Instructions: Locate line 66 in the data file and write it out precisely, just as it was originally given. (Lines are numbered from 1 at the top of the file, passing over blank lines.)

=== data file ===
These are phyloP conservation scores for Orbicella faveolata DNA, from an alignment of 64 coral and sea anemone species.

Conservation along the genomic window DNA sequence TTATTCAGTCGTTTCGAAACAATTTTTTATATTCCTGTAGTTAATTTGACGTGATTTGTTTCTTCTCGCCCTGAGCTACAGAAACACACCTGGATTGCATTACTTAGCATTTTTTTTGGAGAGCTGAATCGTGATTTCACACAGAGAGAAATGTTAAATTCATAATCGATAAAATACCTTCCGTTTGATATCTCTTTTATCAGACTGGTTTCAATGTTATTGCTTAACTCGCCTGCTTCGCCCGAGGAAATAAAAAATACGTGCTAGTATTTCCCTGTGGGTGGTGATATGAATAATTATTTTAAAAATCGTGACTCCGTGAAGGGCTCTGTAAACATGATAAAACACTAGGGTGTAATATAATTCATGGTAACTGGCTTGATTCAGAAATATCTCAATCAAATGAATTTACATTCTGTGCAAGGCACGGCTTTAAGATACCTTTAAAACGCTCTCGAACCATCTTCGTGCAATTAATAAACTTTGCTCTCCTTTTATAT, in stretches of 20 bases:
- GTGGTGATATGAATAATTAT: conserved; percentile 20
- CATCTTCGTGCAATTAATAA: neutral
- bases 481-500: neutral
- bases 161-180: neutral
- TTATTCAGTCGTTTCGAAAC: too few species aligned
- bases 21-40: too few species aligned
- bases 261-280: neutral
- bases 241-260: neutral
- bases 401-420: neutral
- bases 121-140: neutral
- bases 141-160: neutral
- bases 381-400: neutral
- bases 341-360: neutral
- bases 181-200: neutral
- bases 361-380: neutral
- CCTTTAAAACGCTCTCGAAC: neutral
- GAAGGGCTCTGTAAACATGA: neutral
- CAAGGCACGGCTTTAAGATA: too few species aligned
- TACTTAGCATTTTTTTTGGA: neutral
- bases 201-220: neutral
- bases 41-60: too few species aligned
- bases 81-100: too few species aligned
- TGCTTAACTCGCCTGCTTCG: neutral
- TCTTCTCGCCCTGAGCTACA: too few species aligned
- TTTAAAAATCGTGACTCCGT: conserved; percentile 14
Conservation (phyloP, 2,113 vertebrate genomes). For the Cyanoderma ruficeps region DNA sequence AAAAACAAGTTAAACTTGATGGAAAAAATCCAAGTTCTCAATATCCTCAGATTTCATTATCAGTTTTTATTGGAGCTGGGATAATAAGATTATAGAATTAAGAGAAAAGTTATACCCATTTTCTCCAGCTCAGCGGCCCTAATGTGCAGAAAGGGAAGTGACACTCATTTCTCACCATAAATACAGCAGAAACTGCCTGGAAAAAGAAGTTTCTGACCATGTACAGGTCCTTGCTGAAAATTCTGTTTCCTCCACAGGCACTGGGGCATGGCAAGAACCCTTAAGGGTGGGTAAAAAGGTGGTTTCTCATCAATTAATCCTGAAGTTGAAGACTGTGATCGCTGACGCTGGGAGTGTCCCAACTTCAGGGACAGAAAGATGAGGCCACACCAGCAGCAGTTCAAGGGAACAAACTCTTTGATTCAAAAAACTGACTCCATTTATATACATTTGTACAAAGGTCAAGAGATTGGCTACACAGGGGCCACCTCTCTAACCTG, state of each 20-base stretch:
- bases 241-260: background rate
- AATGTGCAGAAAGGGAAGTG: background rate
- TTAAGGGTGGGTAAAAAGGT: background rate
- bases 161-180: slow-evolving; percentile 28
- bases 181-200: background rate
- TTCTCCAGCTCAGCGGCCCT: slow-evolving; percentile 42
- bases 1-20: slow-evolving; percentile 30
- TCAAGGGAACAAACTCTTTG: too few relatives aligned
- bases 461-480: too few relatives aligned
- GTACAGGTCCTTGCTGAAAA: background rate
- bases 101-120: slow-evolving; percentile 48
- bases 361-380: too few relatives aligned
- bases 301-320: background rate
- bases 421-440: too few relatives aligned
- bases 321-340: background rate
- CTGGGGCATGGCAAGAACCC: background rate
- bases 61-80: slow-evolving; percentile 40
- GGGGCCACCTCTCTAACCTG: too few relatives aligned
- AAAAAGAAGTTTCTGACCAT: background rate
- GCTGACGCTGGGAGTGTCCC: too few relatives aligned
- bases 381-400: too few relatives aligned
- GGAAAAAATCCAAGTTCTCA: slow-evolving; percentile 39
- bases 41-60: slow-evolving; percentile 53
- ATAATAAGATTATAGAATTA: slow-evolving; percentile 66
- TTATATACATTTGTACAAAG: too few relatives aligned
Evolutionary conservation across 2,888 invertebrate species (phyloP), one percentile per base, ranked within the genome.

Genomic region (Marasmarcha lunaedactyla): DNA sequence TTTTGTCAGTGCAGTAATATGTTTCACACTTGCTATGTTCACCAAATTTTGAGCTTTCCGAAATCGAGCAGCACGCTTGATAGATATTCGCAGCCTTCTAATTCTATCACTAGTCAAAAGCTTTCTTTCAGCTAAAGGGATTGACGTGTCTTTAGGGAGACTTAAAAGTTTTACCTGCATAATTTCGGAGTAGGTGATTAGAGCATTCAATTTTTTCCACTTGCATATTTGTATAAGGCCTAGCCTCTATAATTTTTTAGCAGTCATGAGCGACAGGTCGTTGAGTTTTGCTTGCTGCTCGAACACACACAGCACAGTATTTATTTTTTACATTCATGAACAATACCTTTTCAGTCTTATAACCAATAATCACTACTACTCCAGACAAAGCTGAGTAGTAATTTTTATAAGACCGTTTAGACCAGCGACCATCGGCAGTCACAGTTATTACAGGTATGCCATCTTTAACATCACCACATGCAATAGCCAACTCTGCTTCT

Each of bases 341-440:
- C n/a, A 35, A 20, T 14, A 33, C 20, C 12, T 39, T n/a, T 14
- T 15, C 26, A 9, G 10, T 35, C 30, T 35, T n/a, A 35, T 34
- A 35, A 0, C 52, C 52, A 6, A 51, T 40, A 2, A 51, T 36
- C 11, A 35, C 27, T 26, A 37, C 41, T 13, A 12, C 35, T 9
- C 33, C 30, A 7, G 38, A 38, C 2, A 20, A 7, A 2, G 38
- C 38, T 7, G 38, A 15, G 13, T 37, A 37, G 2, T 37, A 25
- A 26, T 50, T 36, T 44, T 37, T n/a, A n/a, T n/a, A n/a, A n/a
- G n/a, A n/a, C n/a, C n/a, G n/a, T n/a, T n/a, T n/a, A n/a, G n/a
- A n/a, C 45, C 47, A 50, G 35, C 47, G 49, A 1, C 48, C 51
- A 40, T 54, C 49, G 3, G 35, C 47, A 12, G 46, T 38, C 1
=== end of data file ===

- A 40, T 54, C 49, G 3, G 35, C 47, A 12, G 46, T 38, C 1